So over the past two weeks, I've decided to set up a campaign, using the Labyrinth Lord rules. One of the reasons why I settled on Labyrinth Lord was that it is available through game distributors - just like Points of Light, by Robert Conley - I also decided to use the Southlands as the "sandbox" for the campaign.
I wasn't sure about either of these choices - at least initially. Labyrinth Lord is Moldvay B/X - and I was brought up on Original D&D; Dan Proctor's rules were just enough different to have me double-checking things frequently as I was setting things up. Being an inveterate tinkerer, I found myself coming up with house rules almost instantaneously - for example, adding an Archer sub-class for fighters, making hit dice for thieves a D6 instead of a D4. But I decided to not mess with a lot of the rules - why bother players with a lot of fiddly changes which may or may not really add up later? This ran counter to my prior style of playing D&D; my old self would have wanted to use all of Paul Mason's "Designing a Quasi-Medieval Society for D&D" series from White Dwarf or The Perrin Conventions as a combat system. I also adapted some interesting additions from Brave Halfling Publishing and The Scribe of Orcus, including additional classes (though I did start off the campaign with just the "traditional four" - fighter, magic-user, cleric, and thief).
As for the setting, using the Southlands from Points of Light was fairly easy - even though it meant not coming up with my own setting, at least initially. Despite some fulminations on James Raggi's blog about such choices not being very creative, I went with the Southlands as a strategic choice. I'm the sort of referee who will tinker anyway, and tinker rather extensively, so it saved time and creative energy for me to focus elsewhere by adopting this relatively "normal fantasy" backdrop (weirdness can come later). This also applied to having places for adventurers to go, at least initially. I took advantage of material from Fight On! as well as White Dwarf for some "mini-dungeons" and related inspiration. What this did for me was to give me a campaign ready to go, pretty much out of the box. I therefore had much more creative energy to devote towards two things: stitching the various pieces together, and designing a mega-dungeon to go along with it all.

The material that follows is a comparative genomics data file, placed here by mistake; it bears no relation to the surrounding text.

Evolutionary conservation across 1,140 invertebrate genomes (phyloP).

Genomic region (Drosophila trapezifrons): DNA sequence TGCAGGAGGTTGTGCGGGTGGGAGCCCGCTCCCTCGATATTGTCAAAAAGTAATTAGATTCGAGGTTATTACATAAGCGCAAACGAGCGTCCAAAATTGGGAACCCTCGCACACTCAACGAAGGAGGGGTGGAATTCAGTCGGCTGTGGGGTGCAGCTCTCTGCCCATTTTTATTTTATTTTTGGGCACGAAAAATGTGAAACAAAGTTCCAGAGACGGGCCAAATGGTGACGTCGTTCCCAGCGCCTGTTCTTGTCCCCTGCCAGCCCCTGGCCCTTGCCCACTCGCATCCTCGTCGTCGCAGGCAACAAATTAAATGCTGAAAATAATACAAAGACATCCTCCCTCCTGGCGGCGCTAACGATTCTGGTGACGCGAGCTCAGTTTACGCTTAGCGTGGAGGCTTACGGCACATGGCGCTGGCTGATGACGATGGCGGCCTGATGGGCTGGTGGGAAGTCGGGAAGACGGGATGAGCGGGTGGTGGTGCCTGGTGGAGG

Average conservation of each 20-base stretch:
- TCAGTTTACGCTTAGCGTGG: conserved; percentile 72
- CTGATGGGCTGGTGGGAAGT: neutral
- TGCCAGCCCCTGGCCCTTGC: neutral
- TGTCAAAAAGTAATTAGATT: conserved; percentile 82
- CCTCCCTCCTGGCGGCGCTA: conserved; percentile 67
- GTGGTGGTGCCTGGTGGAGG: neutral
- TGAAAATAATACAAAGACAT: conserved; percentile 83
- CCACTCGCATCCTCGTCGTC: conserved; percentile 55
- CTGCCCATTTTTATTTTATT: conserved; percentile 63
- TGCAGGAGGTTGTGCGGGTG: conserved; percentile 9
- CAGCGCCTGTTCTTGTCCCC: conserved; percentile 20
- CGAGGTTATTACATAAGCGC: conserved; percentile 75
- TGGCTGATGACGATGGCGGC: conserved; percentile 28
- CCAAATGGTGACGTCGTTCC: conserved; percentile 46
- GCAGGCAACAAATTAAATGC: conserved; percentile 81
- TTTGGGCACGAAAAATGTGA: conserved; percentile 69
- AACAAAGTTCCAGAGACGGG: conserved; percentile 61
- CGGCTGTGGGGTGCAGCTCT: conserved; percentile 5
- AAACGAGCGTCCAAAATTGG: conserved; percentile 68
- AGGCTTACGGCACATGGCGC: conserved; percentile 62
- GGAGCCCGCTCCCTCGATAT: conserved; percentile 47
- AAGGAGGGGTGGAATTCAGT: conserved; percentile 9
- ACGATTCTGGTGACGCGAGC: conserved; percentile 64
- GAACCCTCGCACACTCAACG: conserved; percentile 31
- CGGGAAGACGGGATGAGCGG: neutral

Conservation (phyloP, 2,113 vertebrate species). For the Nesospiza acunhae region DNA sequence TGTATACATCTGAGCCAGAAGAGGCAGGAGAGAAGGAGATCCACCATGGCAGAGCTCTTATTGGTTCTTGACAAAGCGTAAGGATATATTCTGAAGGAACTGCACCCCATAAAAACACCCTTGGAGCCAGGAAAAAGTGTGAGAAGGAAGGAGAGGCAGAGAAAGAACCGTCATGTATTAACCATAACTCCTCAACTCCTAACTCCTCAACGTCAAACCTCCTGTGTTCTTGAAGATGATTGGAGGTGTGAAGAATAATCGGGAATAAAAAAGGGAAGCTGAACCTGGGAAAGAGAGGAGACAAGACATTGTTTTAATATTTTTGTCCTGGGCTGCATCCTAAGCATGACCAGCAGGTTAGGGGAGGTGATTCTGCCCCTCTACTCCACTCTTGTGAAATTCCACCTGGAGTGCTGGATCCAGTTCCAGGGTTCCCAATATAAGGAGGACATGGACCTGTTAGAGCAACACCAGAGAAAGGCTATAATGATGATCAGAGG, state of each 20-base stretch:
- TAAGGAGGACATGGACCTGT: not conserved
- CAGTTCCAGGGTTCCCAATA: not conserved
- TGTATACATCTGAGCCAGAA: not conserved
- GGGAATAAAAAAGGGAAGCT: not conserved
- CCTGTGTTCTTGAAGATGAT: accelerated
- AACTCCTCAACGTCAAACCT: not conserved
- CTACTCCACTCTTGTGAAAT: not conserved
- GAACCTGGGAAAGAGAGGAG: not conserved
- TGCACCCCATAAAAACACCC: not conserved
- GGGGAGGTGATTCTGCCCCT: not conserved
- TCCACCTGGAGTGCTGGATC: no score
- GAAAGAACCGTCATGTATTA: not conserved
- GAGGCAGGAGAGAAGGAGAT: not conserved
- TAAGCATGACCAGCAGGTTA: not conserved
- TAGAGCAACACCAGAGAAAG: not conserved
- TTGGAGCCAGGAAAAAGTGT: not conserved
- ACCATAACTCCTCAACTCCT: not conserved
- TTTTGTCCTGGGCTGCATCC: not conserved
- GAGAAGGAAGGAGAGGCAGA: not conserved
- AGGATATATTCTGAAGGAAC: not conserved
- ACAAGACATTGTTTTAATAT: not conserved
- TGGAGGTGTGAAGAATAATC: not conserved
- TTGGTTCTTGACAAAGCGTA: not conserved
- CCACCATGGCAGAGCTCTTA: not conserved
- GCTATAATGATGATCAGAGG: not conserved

Some of my preparation ended up being very revealing. I was surprised at how much I wanted a decent looking map to use for reference. I downloaded the players's map for the Southlands from Goodman Games, printed it out, and promptly began to color in various terrain features using colored pencil. I then slipped it into a sheet protector, along with an enlarged map of Castle Westguard and environs. I also had to stop myself from pawing through the detritus of prior campaigns to find the right set of articles, additions, subtractions, etc. - the name of the game is playability. I remembered just how much I had gotten tired of lugging around a bunch of hardcovers to every game session, so keeping everything portable and minimal actually helped in maintaining momentum (and not get bogged down trying to create the "perfect campaign").
I'm still working on various aspects of the game, and expect that to continue. My first actual gaming session with my friend Adam was just as revealing as my own preparation - but that's for my next post.
Coming up: New Campaign, Part 2: Taking it out for a test-drive
Demon City Appendix N (Part 1: Books)
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